Hiking the Cathedral Rock Trail in Sedona Arizona
Taking a detour from our typical national park content today to post about one of our favorite hikes in the Sedona area from our 2019 Arizona road trip. The red rocks of Sedona attract hikers from all over the globe. One of the most popular hikes and our favorite of the trip was The Cathedral Rock Trail.
This short, but heavily trafficked hike challenges your
Our Hike Up the Cathedral Rock Trail
It took us about 45 minutes on our first morning in Sedona to reach the saddle. We arrived at the trailhead early, by 7 AM to beat the crowds.
At one point, you travel through a near vertical
The trail is well marked with stone cairns and plenty of fellow hikers. After another section up we stopped for a snack and to catch the morning fog burning off the valley below.
The Cathedral Rock Trail has become Instagram-famous for a spot at the saddle where you walk slightly past the end of the trail out on a near-vertical rock face and look back at the camera. The resulting photo is jaw-dropping, making it appear like you’re hanging off the side of the rock face (again, not something our mothers probably appreciate as much as we do!)
One of our favorites in Sedona, but not for every hiker. Know your limits and your tolerance for crowds. By the time we began our descent back to the parking area, the steady conga line of hikers going up for the day already started.
About the Cathedral Rock Trail
Distance: 1.2 miles round trip
Elevation Change: About 744 feet.
Trail Type: Out-and-back hike to the Cathedral Rock formation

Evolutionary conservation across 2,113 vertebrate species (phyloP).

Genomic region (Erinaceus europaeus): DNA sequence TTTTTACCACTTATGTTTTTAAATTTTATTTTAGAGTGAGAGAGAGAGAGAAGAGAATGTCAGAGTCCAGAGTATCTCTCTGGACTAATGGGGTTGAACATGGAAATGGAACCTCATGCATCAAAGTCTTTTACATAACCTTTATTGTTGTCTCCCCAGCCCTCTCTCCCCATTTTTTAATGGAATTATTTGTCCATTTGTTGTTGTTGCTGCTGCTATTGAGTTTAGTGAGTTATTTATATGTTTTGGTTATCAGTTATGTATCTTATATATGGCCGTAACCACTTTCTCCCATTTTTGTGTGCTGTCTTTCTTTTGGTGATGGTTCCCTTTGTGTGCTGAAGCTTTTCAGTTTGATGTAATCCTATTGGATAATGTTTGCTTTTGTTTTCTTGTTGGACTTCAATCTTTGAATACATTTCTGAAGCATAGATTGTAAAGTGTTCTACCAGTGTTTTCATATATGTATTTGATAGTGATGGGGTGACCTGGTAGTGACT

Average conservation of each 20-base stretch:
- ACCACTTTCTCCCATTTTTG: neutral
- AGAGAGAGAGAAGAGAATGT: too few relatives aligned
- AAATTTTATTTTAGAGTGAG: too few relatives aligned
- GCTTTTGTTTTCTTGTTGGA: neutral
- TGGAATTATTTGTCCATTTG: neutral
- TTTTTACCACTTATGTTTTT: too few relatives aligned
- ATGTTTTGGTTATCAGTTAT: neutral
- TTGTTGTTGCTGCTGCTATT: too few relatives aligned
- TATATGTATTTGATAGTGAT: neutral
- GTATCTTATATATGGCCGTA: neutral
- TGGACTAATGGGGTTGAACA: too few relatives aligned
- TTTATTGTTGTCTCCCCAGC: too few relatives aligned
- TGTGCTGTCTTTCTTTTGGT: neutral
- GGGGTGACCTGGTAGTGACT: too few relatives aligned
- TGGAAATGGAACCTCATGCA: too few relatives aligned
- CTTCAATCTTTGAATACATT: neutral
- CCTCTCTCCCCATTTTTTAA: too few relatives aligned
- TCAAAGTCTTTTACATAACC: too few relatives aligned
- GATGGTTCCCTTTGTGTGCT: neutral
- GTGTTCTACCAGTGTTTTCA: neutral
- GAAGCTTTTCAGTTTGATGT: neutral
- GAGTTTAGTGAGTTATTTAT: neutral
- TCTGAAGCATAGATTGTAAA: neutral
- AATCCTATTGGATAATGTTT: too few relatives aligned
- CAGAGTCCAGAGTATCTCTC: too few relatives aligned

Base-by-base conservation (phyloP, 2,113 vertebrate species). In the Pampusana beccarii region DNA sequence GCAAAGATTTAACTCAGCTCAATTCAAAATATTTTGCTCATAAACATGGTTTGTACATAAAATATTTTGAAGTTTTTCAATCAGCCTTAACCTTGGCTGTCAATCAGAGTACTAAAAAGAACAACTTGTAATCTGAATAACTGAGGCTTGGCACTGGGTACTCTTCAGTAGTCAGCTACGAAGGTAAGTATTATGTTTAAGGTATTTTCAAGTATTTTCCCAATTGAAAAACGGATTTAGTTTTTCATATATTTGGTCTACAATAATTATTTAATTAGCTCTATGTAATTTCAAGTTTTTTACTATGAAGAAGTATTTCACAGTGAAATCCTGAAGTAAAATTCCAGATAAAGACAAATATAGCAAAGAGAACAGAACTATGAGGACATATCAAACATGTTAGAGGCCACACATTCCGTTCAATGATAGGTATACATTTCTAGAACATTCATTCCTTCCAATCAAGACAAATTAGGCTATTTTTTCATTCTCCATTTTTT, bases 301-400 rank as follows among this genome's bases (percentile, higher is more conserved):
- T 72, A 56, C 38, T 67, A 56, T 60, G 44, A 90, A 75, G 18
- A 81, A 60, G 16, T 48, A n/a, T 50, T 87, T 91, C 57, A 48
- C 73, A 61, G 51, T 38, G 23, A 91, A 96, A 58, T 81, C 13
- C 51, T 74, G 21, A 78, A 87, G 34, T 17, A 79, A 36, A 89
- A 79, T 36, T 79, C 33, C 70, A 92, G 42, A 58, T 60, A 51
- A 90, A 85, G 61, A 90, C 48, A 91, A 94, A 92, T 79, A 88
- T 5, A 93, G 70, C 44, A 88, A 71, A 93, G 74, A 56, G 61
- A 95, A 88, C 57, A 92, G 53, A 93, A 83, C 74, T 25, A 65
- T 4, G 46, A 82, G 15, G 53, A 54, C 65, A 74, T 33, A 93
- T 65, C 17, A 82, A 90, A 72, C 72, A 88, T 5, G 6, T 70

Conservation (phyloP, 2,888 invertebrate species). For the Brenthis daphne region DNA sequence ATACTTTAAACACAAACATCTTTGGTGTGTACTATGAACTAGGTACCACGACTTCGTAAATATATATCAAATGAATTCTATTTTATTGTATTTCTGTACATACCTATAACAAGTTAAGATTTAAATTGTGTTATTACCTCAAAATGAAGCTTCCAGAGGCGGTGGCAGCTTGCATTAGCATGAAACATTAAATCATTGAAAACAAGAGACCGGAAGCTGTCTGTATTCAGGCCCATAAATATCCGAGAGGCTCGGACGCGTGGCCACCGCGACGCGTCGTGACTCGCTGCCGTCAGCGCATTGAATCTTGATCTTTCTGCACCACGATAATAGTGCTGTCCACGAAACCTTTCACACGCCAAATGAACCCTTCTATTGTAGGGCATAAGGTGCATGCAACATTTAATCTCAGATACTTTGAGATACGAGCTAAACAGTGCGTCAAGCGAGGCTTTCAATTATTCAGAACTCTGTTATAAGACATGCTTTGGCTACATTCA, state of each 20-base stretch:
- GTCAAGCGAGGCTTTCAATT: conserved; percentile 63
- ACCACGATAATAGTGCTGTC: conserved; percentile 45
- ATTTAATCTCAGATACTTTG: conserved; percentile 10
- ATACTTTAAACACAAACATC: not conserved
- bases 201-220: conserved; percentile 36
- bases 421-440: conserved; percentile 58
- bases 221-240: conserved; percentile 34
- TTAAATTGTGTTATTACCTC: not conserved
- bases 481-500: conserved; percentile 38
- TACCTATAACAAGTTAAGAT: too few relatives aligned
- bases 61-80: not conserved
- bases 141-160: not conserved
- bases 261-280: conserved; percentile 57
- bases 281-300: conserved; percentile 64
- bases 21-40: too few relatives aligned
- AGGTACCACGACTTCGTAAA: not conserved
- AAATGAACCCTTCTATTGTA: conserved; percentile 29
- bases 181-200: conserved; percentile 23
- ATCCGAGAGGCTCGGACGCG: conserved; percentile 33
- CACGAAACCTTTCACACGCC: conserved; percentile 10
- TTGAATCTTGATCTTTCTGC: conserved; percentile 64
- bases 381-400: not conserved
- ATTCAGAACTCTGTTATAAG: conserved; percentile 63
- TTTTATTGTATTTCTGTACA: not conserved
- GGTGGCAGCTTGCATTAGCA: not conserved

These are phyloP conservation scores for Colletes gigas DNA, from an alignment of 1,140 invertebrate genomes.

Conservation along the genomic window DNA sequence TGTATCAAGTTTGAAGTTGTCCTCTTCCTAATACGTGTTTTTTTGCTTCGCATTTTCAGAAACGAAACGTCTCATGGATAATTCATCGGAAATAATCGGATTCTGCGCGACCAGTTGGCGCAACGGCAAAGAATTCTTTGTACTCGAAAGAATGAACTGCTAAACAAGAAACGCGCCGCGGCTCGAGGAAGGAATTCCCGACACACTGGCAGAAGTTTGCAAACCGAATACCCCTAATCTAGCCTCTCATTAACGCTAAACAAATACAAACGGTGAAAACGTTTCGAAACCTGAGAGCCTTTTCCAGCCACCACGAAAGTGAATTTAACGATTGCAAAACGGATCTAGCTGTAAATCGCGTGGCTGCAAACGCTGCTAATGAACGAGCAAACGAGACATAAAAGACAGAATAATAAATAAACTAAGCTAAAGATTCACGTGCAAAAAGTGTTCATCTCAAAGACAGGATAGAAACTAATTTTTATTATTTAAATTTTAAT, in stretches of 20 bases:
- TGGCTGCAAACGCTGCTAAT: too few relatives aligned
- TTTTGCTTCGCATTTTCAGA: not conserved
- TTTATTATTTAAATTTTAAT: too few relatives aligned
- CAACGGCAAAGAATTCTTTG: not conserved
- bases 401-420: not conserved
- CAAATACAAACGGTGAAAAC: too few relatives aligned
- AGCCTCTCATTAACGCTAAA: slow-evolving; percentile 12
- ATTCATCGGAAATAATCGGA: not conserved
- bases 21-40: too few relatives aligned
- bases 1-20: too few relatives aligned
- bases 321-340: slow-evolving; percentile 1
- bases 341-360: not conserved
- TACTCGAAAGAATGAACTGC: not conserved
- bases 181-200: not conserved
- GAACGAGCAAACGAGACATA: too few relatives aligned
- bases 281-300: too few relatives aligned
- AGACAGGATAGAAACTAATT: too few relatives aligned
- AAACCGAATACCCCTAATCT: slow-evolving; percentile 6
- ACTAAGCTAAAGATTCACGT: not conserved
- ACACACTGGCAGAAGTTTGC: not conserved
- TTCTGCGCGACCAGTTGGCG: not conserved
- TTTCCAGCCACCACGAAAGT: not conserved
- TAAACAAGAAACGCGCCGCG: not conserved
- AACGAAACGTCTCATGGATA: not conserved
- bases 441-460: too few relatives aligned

Difficulty: Difficult to Strenuous
Suitable for kids or knee issues? Probably not for every hiking family. The trail requires some scrambling and shuffling up/down through a 60-foot crevice. We did see several families on the trail (and it’s dog-friendly), but best to know your limits.
Our total hiking time: Allow 2 hours – it took us 45 minutes to ascend to the Cathedral Rock saddle and about 30 minutes to return to the car.
Other Nearby Hiking Options: The Sedona area has more than 170 different trail options at all fitness levels. We recommend stopping at the Red Rock Visitor’s Center or picking up a local trail guide for more options.
The trailhead for the Cathedral Rocks Trail can be found off Back O’Beyond Road, just south of downtown Sedona. The trailhead is on the south side of the road and only has around 20 parking spaces. You’ll need to arrive early in the day to grab a spot here as they fill very quickly.
It’s also an option to drive slightly farther down Back O’Beyond Road to a second, larger parking area and hike from the Baldwin or Templeton trails. Both parking areas require a parking permit for Red Rocks State Park. Your National Park Service annual pass also covers the parking fee.
What You’ll See
The trail descends right from the parking area into a wash. Cross the wash and immediately being the lung-blowing ascent up to the Cathedral Rocks saddle. As you ascend, make sure you stop to take in the views behind you of the Sedona Valley. (We promise you’ll appreciate the chance to catch your breath!)
At the top, you’ll be offered 360 degree views of the entire Red Rocks State Park and surrounding area. The saddle area is narrow, maybe the width of a sidewalk, and can be busy during peak hiking season. There was enough room for us to share a quick snack before we headed back down.
Other Tips about the Cathedral Rocks Trail
- While we chose to hike Cathedral Rocks early in the morning before the heat, the trail heads up the eastern side of the rock formation. In that way, most guide books say it’s best to hike in the afternoon when the trail is shaded. We didn’t find the sun to be too much of an issue and the crowds were far less in the morning.
- The views on the trail are quite stunning, even if you don’t travel all the way up to the saddle. Choose the stopping point that makes the most sense for your own body—it’s worth it either way.
- Most of the climbing areas are well-worn and require sturdy, hiking footwear. We repeat–this is NOT a flip-flop hiking stop. You need traction on multiple parts of this trail!